No business owner wants their customer lists or trade secrets to be known by rivals, and no employer wants an employee to divulge any private information to a third party. One needs to protect their information with an NDA in order to stop such leaks of sensitive information. If a party has not signed an NDA, a court will not be able to grant relief for the revelation of sensitive information.
Below are some of the types of NDAs that exist:
1. One-Sided NDAs (sometimes referred as Unilateral NDAs)
NDAs under which only one party discloses its confidential information to the other party.A unilateral NDA is the most common type of agreement. This agreement is between one party, who is the disclosing party, and another party, who is the receiving party. The disclosing party agrees to provide confidential information to the receiving party, who agrees not to disclose the information to any third party. The main benefit of this agreement is that it is relatively simple to draft and execute. However, the main drawback is that the receiving party is not legally bound to keep the information confidential.
2. Mutual NDAs (sometimes referred as Bilateral or Multilateral NDAs)
NDAs under which both or all parties receive protection against misuse of their confidential information disclosed to the other party. Each party to this NDA is under confidentiality obligations vis-à-vis the other party’s confidential information received by them.A bilateral NDA is between two parties, the disclosing party and the receiving party. This agreement is more complex than a unilateral NDA, but it provides more protection for the disclosing party. The disclosing party agrees to provide confidential information to the receiving party, who agrees to keep the information confidential and not to disclose it to any third party. The main benefit of this agreement is that it provides more protection for the disclosing party. However, the main drawback is that it is more complex to draft and execute.
A multilateral NDA is between three or more parties. This agreement is the most complex of the three types of NDAs. The disclosing party agrees to provide confidential information to the receiving parties, who agree to keep the information confidential and not to disclose it to any third party. The main benefit of this agreement is that it provides the most protection for the disclosing party. However, the main drawback is that it is the most complex to draft and execute.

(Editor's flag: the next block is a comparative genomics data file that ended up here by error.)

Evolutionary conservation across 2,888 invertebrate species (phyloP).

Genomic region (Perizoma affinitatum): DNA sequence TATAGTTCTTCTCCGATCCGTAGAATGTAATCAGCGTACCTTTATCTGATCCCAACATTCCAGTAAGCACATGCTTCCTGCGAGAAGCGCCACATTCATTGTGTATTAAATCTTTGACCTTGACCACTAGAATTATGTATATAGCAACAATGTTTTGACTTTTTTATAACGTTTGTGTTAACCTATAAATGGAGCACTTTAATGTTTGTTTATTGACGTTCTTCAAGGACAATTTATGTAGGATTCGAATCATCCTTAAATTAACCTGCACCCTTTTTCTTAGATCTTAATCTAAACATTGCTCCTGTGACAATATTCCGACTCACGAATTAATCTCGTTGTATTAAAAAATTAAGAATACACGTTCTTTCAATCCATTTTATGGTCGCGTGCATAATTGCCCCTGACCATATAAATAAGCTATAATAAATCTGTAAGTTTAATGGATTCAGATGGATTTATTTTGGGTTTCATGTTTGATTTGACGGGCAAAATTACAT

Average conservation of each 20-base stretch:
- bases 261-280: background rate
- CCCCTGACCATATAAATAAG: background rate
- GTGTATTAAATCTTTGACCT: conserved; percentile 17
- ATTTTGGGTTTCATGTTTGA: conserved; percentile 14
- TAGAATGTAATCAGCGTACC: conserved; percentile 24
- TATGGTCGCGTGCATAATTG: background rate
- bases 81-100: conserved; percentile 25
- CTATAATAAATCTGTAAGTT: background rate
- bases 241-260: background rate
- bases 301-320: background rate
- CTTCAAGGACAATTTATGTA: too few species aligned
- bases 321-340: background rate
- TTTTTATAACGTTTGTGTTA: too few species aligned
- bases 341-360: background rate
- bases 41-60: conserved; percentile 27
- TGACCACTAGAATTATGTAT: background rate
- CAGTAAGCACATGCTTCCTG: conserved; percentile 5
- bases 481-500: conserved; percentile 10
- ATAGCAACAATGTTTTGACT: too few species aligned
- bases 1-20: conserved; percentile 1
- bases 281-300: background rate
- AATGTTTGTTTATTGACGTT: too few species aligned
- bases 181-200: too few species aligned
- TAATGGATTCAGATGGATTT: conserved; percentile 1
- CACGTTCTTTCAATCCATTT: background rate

3. Merger and Acquisition (M&A) NDAs
In order to prevent one or both parties from releasing any information deemed confidential, companies thinking about private or public M&A typically start the process by negotiating and signing an NDA.
4. Employer-Employee NDAs
Once an employee is employed, employers frequently ask for or demand that they sign an NDA. Employee usage and disclosure of proprietary information controlled by the corporation are constrained by this kind of NDA. Additionally, some businesses occasionally sign supplemental NDAs with employees to strengthen the secrecy restrictions outlined in their employment agreement. These agreements are based on the commercial prospects that their firm is engaging in at the moment.
Now you will be in a better position to choose the type of NDA you require now that you are more familiar with the many types of NDA. Before disclosing confidential information, the disclosing party (the party providing its confidential information) should confirm that the other party and the disclosing party have an existing nondisclosure agreement (NDA). If there is an existing NDA, the disclosing party should make sure that it covers the exchange of the pertinent confidential information that is now shared. If not, the parties must either create a new agreement or make the one they already have appropriate changes.